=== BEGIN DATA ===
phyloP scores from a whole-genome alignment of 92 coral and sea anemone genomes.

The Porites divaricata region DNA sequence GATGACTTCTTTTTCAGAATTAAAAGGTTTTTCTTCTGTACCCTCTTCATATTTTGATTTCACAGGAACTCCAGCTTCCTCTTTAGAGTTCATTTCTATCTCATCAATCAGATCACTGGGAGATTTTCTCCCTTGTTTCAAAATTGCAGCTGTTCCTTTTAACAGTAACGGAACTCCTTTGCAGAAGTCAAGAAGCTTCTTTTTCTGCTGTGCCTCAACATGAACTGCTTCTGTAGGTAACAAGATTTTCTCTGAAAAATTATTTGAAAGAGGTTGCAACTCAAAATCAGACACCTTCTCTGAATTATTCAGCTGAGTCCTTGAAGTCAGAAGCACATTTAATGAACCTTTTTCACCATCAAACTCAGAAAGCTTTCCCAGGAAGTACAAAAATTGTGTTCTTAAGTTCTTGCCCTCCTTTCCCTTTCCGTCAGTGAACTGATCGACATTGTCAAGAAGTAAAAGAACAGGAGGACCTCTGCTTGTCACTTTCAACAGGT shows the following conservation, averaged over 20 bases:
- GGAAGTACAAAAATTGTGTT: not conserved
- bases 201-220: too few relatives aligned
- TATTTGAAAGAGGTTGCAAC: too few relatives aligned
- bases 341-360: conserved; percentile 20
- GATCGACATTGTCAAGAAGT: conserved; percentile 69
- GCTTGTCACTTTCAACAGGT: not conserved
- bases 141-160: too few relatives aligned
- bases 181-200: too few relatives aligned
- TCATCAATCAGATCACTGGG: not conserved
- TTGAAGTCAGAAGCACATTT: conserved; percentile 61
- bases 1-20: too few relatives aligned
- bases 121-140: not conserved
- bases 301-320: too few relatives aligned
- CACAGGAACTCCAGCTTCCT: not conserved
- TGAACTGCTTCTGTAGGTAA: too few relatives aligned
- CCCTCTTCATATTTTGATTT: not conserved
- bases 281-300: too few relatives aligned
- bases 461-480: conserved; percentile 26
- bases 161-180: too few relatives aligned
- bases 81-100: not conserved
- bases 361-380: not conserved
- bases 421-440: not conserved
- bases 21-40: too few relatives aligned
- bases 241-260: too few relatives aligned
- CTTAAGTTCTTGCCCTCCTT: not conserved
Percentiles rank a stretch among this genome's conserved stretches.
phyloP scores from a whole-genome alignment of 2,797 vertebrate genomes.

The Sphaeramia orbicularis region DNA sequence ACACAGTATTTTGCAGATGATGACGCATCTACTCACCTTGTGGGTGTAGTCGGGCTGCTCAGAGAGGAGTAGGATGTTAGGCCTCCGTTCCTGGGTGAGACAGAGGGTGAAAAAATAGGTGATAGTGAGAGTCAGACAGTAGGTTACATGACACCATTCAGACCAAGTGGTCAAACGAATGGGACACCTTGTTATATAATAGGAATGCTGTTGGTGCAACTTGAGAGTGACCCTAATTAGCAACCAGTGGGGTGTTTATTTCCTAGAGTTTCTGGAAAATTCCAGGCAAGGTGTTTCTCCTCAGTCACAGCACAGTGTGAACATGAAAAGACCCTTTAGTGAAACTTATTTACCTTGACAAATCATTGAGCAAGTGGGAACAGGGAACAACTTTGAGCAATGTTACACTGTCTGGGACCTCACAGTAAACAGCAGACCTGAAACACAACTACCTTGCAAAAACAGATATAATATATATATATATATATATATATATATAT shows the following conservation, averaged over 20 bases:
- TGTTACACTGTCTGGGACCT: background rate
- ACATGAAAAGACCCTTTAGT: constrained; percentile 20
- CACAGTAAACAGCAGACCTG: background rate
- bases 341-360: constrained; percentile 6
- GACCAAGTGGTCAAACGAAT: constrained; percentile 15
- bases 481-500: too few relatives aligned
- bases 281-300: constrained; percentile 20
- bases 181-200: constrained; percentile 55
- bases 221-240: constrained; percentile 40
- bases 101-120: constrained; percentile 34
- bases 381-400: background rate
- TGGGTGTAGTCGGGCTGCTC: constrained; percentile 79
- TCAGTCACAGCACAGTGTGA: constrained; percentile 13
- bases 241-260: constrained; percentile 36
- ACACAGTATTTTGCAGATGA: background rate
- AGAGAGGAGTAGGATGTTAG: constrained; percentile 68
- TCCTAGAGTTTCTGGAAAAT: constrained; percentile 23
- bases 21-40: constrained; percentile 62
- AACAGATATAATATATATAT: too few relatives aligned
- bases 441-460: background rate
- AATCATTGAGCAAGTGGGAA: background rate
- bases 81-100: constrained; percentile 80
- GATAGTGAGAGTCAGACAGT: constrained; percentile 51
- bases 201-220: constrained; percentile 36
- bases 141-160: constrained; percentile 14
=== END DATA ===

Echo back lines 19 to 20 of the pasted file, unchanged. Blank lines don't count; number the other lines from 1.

- bases 281-300: too few relatives aligned
- bases 461-480: conserved; percentile 26